Doing Doha

by MEAT&POULTRY Staff
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As world trade ministers gather this week in New Delhi, India, to negotiate, they hope, a conclusion to the Doha Round of World Trade Organization talks, the U.S. meat industry’s relationship with the office of the U.S. Trade Representative, who is the official representative of the U.S. government at the talks, is crucial.

Guiding that relationship from the industry side is the U.S. Meat Export Federation. "I would characterize it as a back-and-forth relationship," Thad Lively, senior vice president at USMEF, told MEATPOULTRY.com. "What I mean is there’s a lot of communication. During trade negotiations, the contact can be frequent, sometimes many times a day."

However, a complicating factor this year is that while Ron Kirk was named early by the Obama Administration as USTR, the Administration has not yet named nor had confirmed an agricultural ambassador within the USTR office. The person holding that post – right now the job’s duties are being performed by a career USTR negotiator – is the chief negotiator for all of U.S. agriculture, including meat and poultry. "We work closely together. In fact, USTR has a whole agricultural staff," emphasized Lively. "Agriculture is critically important in world trade."

In fact, USDA reported this week that in 2010, U.S. agricultural exports, including meat and poultry, will have a value of US$97 billion – but what makes that figure especially noteworthy, and thus makes current trade negotiations so important, is that it is down 15 percent from fiscal 2008.

The fact that the talks are being held in India is also significant, because it gives official recognition of the key roles the huge yet still emerging economies of India and China, plus Southeast Asia, will play in the global economy of the future. According to the New York Times, Catherine Ashton, the European Union’s trade commissioner, said that India’s hosting of the talks is "sending a very strong signal internally and externally" of that country’s commitment to trade.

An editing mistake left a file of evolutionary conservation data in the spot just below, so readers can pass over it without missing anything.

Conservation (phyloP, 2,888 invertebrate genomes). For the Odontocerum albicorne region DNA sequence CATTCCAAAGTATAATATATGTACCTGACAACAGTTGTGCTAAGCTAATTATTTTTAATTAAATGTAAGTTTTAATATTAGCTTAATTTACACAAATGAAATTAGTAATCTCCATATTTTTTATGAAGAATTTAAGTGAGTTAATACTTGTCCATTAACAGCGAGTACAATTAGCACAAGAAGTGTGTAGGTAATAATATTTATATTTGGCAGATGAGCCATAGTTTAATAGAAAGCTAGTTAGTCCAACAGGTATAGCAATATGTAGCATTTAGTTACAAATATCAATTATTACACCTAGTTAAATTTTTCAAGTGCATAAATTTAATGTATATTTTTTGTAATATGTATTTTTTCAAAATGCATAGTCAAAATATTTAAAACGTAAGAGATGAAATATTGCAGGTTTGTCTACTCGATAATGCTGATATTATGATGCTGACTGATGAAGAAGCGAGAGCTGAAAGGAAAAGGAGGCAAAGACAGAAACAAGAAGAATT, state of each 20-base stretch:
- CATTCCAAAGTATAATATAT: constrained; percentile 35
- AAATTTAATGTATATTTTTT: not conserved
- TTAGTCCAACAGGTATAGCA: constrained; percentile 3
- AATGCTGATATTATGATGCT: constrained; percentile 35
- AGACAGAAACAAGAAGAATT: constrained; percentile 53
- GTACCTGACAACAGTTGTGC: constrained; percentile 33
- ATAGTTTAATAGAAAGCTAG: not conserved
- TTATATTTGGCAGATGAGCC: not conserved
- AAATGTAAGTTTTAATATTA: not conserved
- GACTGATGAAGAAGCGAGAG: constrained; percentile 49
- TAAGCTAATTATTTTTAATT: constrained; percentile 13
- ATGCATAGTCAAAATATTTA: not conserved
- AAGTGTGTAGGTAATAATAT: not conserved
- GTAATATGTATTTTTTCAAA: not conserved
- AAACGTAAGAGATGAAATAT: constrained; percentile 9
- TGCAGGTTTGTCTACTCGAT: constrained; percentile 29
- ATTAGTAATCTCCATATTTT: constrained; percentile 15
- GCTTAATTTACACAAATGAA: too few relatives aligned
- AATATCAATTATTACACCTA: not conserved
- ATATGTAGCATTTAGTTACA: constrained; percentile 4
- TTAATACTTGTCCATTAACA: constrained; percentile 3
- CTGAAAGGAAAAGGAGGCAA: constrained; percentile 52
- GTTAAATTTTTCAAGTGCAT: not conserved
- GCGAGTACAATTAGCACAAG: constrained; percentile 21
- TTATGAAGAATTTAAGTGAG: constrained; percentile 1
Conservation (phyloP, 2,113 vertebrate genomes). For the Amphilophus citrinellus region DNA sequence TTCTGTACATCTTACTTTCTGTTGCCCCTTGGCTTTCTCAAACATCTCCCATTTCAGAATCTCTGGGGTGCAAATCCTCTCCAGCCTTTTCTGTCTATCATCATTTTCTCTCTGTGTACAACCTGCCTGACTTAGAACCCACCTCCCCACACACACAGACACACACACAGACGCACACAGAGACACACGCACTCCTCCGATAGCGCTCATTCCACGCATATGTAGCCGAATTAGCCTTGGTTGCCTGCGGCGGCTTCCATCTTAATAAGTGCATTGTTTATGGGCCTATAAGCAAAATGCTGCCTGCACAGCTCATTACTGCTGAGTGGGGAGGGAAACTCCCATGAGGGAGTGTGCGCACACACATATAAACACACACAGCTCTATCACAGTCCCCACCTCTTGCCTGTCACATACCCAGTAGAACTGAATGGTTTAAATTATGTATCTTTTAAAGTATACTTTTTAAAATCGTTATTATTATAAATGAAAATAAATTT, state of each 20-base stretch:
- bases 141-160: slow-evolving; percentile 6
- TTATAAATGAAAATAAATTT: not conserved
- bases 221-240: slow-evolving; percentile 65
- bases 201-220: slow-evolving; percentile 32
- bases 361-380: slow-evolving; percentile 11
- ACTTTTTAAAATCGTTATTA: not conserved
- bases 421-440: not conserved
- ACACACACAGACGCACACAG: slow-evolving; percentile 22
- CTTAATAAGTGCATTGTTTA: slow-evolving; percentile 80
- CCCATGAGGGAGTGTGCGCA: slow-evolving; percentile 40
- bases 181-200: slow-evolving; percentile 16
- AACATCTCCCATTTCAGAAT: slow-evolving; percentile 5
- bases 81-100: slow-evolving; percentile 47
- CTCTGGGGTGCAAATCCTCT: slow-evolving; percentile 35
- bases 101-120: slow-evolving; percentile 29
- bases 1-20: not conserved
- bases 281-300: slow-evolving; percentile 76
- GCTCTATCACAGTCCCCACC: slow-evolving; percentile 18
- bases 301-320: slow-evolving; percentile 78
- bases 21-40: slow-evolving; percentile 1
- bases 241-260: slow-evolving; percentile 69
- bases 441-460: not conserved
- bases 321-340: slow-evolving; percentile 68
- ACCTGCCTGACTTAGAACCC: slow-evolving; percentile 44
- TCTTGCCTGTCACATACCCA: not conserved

Lively said the talks in New Delhi are unlikely to get into the details of trade situations and concerns presently on the meat industry’s table, such as negotiations to further open the Japanese market to U.S. beef, to improve exports to South Korea, and to make sure pending free trade agreements with South Korea and Colombia include meat-favorable terms. "But agriculture on the whole is critical to wrapping up the Doha Round," he said. "They came close to a deal a year ago. My sense is that for some of the countries now involved in the talks, it’s a matter of summoning the political will to finish the agreement. And as always, they will be looking to the U.S. for leadership."

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